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Trees to soak up some excess water


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Joaney
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PostPosted: Wed Jan 09, 2008 9:37 pm    Post subject: Trees to soak up some excess water Reply with quote

Razz Has anyone got any ideas what to grow in an area that can get waterloggedmaybe a tree that would soak up some excess water. Greatful for any help.
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Anjo r
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PostPosted: Fri Jan 11, 2008 9:16 am    Post subject: Reply with quote

sorry i don't know anything that would like to grow in a waterlogged area but i hope someone else knows and tells you because i have some very wet areas in my new garden too and thats a question i would like answered also!
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James Kilkelly
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PostPosted: Sat Jan 12, 2008 2:29 am    Post subject: Reply with quote

Don't expect any of these trees to act like a vacuum, sucking up excess water.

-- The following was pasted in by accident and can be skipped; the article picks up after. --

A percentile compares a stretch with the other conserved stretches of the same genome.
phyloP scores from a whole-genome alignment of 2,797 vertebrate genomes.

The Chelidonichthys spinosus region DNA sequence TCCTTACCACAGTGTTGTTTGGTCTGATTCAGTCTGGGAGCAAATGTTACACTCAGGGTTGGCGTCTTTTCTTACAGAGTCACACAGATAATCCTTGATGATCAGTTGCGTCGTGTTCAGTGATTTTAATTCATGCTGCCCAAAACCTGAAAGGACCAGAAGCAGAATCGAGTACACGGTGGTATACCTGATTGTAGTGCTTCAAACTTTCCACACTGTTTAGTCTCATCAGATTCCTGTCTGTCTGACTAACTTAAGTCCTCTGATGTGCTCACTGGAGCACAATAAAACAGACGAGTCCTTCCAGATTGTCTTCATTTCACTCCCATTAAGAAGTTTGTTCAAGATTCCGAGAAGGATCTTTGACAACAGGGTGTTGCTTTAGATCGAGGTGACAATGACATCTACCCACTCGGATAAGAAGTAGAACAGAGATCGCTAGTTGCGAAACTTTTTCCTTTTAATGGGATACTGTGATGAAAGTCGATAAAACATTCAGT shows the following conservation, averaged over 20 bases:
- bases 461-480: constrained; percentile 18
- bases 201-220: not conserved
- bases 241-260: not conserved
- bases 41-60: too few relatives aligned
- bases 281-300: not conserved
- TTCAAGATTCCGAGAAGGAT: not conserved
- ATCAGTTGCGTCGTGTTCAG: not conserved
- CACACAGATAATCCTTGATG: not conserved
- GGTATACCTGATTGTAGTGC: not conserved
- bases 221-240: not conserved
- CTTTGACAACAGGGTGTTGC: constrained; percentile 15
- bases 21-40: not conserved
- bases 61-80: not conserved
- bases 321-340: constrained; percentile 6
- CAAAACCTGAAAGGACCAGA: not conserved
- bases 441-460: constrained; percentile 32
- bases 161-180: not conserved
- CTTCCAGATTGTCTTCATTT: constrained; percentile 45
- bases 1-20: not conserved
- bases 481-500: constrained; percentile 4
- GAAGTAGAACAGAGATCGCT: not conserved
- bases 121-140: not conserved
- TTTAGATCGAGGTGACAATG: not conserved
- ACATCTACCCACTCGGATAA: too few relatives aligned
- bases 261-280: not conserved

However, they will will cope much better than most with having their feet wet for a partial while.

Betula nigra (River Birch)
Its peeling bark can be grayish brown to reddish brown.
Looks well planted as a multi-stemmed specimen for a clumping effect.

Acer rubrum (Red Maple)
Good autumn colours of yellow, orange and red.
Dense clusters of small red flowers produced in late winter/early spring

Alnus glutinosa (Our native black Alder) Irish Alder info here.

Many the Salix (Willow) Irish willow info here.

See how you get on with them.

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Joaney
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PostPosted: Mon Jan 14, 2008 10:00 pm    Post subject: Willows Reply with quote

I can see where you are coming from by planting willows. Last year I planted a weeping willow in the center of a large area of lawn but it does not seem to be happy, some '' moss'' is growing on the stem is this a bad sign am I about to lose it .
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crosseyedsheep
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PostPosted: Tue Feb 12, 2008 12:10 pm    Post subject: Reply with quote

Not native but I read somewhere that some Eucalyptus (I think it was specifically Eucalyptus gunnii) are used to dry up wet areas in Auz/NZ.
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medieval knievel
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PostPosted: Tue Feb 12, 2008 6:13 pm    Post subject: Reply with quote

don't forget that in the winter, when the ground is most likely to be waterlogged, that the trees will be dormant and will be sucking up little water.
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Joaney
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PostPosted: Tue Feb 12, 2008 8:14 pm    Post subject: Reply with quote

Laughing If not a tree , what else would you sugest for this area.